Michael Strogoff HTML version

5. The Two Announcements
NIJNI-NOVGOROD, Lower Novgorod, situate at the junction of the Volga and the
Oka, is the chief town in the district of the same name. It was here that Michael
Strogoff was obliged to leave the railway, which at the time did not go beyond
that town. Thus, as he advanced, his traveling would become first less speedy
and then less safe.
Nijni-Novgorod, the fixed population of which is only from thirty to thirty-five
thousand inhabitants, contained at that time more than three hundred thousand;
that is to say, the population was increased tenfold. This addition was in
consequence of the celebrated fair, which was held within the walls for three
weeks. Formerly Makariew had the benefit of this concourse of traders, but since
1817 the fair had been removed to Nijni-Novgorod.
Even at the late hour at which Michael Strogoff left the platform, there was still a
large number of people in the two towns, separated by the stream of the Volga,
which compose Nijni-Novgorod. The highest of these is built on a steep rock. and
defended by a fort called in Russia "kreml."
Michael Strogoff expected some trouble in finding a hotel, or even an inn, to suit
him. As he had not to start immediately, for he was going to take a steamer, he
was compelled to look out for some lodging; but, before doing so, he wished to
know exactly the hour at which the steamboat would start. He went to the office
of the company whose boats plied between Nijni-Novgorod and Perm. There, to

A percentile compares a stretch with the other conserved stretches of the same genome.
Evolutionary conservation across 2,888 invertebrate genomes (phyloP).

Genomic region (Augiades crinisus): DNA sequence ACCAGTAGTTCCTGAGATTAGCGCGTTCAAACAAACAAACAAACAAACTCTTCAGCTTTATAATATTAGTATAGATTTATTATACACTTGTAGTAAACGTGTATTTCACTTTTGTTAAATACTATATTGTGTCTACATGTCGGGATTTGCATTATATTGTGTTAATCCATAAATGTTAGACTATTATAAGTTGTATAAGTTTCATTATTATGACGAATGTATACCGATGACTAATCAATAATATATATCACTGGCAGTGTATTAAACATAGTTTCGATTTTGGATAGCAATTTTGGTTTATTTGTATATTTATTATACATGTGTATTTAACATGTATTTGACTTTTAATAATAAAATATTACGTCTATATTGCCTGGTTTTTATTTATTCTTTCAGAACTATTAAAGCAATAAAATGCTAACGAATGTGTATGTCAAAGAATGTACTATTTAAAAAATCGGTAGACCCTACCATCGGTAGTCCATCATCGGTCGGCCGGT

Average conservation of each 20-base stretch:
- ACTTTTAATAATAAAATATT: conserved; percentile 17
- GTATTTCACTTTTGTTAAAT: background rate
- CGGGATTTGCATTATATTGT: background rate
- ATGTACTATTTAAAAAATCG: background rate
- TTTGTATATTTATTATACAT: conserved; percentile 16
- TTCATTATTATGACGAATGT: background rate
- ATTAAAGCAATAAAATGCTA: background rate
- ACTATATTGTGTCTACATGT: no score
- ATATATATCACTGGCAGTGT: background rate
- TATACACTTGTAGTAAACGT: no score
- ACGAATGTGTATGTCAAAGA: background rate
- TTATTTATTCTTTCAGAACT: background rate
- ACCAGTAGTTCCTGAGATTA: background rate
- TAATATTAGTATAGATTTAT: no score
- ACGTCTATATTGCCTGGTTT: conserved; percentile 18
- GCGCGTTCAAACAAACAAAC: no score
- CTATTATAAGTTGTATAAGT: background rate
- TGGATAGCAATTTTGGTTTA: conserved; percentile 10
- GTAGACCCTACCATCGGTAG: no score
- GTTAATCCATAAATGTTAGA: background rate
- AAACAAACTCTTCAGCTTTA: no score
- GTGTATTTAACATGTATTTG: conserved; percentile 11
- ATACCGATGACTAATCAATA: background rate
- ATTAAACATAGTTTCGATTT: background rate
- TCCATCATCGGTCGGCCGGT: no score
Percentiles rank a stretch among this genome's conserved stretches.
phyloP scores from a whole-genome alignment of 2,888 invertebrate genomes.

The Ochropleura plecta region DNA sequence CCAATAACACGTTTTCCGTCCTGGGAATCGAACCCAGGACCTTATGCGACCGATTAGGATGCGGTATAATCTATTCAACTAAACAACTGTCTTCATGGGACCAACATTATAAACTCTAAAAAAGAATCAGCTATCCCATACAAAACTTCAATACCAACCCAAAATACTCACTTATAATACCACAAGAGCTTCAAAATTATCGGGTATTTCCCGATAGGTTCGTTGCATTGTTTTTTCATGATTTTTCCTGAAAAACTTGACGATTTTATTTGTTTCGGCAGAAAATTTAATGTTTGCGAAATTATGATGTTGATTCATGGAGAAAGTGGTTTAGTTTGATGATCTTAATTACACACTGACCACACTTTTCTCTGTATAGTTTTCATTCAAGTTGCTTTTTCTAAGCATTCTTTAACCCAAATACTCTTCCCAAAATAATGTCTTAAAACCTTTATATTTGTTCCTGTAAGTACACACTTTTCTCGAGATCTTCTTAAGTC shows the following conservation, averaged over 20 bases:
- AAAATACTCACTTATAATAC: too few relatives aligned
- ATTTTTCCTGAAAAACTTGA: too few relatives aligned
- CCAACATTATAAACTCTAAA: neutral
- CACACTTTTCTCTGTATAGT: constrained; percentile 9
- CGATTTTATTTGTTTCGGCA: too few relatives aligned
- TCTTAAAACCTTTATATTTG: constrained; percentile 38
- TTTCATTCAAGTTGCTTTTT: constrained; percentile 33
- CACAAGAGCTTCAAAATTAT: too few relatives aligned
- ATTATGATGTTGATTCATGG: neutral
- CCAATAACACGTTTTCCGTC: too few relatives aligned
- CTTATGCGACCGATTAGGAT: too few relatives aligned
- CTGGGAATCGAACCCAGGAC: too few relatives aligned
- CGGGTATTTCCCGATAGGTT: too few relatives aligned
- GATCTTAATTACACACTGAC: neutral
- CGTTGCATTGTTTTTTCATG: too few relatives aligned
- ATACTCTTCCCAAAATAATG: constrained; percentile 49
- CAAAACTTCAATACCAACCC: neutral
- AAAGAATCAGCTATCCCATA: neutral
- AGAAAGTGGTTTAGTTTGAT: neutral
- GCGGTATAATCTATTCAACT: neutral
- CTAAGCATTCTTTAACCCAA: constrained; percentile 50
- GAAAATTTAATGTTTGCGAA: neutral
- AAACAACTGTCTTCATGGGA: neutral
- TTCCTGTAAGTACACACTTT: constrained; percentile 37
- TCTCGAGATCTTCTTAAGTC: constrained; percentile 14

his great annoyance, he found that no boat started for Perm till the following day
at twelve o'clock. Seventeen hours to wait! It was very vexatious to a man so
pressed for time. However, he never senselessly murmured. Besides, the fact
was that no other conveyance could take him so quickly either to Perm or Kasan.
It would be better, then, to wait for the steamer, which would enable him to regain
lost time.
Here, then, was Michael Strogoff, strolling through the town and quietly looking
out for some inn in which to pass the night. However, he troubled himself little on
this score, and, but that hunger pressed him, he would probably have wandered
on till morning in the streets of Nijni-Novgorod. He was looking for supper rather
than a bed. But he found both at the sign of the City of Constantinople. There,
the landlord offered him a fairly comfortable room, with little furniture, it is true,
but not without an image of the Virgin, and a few saints framed in yellow gauze.
A goose filled with sour stuffing swimming in thick cream, barley bread, some
curds, powdered sugar mixed with cinnamon, and a jug of kwass, the ordinary
Russian beer, were placed before him, and sufficed to satisfy his hunger. He did
justice to the meal, which was more than could be said of his neighbor at table,
who, having, in his character of "old believer" of the sect of Raskalniks, made the
vow of abstinence, rejected the potatoes in front of him, and carefully refrained
from putting sugar in his tea.
His supper finished, Michael Strogoff, instead of going up to his bedroom, again
strolled out into the town. But, although the long twilight yet lingered, the crowd